Donald Trump’s tax issues aren’t going away.
They’ll be a focus of Tuesday’s vice presidential debate. They’ll be dredged up on the campaign trail. But the central charge against the GOP presidential nominee – that he declared a nearly $1 billion loss in 1995, which allowed him to avoid paying income taxes for years afterward – does not appear to be a game-changer in this election.
What does matter – at least to a few independents in swing states – are issues related to those tax losses. As those issues emerge, they pose potentially new challenges to Mr. Trump’s campaign.
For Chris Wetzel, a right-leaning independent in swing-state Pennsylvania, it’s the size of Trump's losses that’s worrying.
“This sheds light on his business, the nebulous claims on how much he’s worth, the shady deals,” says Mr. Wetzel, who lives in Philadelphia and sells software to physicians. “Running the government is running the largest business in the world. This is an indication of how he might conduct himself as head of state, economically, at least, and yeah, that’s alarming.”
Ditto for Gerald Hemness, an elder law attorney in Brandon, Fla., another swing state.
"It isn't Trump's tax dodging that is offensive (well, maybe a little, but if legal, so be it),” he writes via email. “It is his intellectual dishonesty about it…. If you've done poorly enough to have legally paid nothing in taxes, don't also claim to be an incredibly successful businessman. The two don't play well together."
Beyond political concerns, Trump’s records raise questions about the effectiveness and fairness of America’s tortured tax code – and Americans’ conflicted views about it. On the one hand, Americans hold that no one should pay a penny in more income tax than they have to. On the other hand, there is a sense that everyone should pay their fair share. And a majority of Americans believe that some rich people and big businesses game the system to avoid paying their fair share.
Trump may or may not have gamed the system. The tax records leaked on Saturday are incomplete. But what is clear is that his proposed reforms would make the tax code even more advantageous to business owners like himself.
The issue broke Saturday when The New York Times published a story based on the first pages of 1995 state tax returns for New York, New Jersey, and Connecticut, which the newspaper linked to Trump. The records show that he declared a $915.7 million loss in that year.
That loss was almost certainly a net operating loss carryforward, a popular feature of the tax code that allows businesses to smooth out their income, says Kyle Pomerleau, director of federal projects at the Tax Foundation, a nonpartisan, nonprofit research group in Washington. Slightly over 1 million taxpayers use a loss carryforward every year.
For Larry Watkins, a retired general contractor in Lake Lure, N.C., Trump's use of the provision is no big deal.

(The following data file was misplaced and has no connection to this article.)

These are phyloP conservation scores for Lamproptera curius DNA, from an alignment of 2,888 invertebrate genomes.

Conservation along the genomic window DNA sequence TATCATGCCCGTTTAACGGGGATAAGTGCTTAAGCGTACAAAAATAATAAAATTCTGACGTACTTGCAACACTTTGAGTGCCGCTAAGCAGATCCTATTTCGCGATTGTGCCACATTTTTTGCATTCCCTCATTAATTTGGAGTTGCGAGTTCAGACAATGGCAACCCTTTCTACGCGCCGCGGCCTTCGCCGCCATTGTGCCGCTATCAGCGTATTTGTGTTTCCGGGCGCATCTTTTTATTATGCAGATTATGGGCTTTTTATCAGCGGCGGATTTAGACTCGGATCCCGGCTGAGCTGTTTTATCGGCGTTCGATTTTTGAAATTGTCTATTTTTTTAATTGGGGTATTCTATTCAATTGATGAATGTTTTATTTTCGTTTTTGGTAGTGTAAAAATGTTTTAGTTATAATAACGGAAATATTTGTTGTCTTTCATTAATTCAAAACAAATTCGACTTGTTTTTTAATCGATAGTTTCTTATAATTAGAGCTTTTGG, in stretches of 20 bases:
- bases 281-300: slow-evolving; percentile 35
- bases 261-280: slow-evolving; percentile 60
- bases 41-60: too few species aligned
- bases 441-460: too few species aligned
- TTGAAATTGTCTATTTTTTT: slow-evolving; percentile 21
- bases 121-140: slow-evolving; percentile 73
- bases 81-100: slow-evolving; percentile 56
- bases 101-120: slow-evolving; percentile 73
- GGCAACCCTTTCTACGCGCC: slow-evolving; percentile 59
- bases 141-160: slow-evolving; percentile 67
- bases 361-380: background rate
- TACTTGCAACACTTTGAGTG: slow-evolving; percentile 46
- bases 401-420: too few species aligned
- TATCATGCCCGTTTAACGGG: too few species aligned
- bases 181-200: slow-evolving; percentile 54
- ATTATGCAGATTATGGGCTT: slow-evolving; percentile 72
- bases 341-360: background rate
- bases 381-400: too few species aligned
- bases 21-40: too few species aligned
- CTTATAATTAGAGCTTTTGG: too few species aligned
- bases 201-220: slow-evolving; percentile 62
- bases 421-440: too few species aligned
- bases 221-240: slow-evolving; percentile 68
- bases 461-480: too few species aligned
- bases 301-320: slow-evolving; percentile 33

“All businesses take loss carryforwards,” says Mr. Watkins, who used the provision on a much smaller scale when he was working. “And in some cases, that keeps businesses going and it keeps people employed.”
That Trump used the provision “means he’s a smart man,” says Watkins, who plans to vote for the GOP nominee.
The partial records don’t reveal what made up those losses. It’s possible that Trump’s losses were merely depreciation on appreciating properties, Ben Page, a political scientist at Northwestern University in Evanston, Ill., writes in an e-mail. But “the whole cozy tax treatment of real-estate developers is likely to come under scrutiny.”
The sense that the tax system is unfair is broad-based, according to polls. Six in 10 independents say that some corporations and wealthy people do not pay their fair share of taxes, according to a 2015 poll by Pew Research Center. By a wide margin, Democrats listed it as a top concern, as did roughly half of Republicans surveyed. A 2016 Gallup poll found similar margins of concern that upper-income Americans pay too little in taxes.
The question is how much those concerns will affect Trump.
“I don't imagine that folks reading this are surprised” by the revelations, says Gordon Gray, fiscal policy director of the American Action Forum, a Washington-based center-right think tank.
Jane Ernst, a lifelong Republican and retired fashion saleswoman from Stuart, Fla., is not surprised. “He probably as a businessman has taken liberties in trying to better his financial position,” she says. Reluctantly, she has decided to vote for Trump.
The partial revelations about Trump’s taxes put his tax reform plans in a new light.
Corporate tax rates in the United States are some of the highest in the world. But while the US has not cut corporate taxes, it has cut tax rates for individuals. That has created an incentive for Trump and millions of other business owners to classify their companies as so-called “pass-through” entities. That way, they can report their business’s profits and losses on their individual tax returns rather than on a separate business return.
This allowed them to lower their tax rates by about six percentage points, says Mr. Pomerleau of the Tax Foundation.
Trump’s reform plan calls for reducing the corporate tax rate from a total 48 percent to 33 percent (when the double-taxation of distributions is included). And his plan would also lower the rate for pass-through companies to 15 percent. As a result, these firms’ current six point advantage over corporations would triple to 18 points, according to the Tax Foundation.
Such a reform, if it ever went through, could exacerbate old problems. “Some people are concerned about tax avoidance” in the plan, says Pomerleau.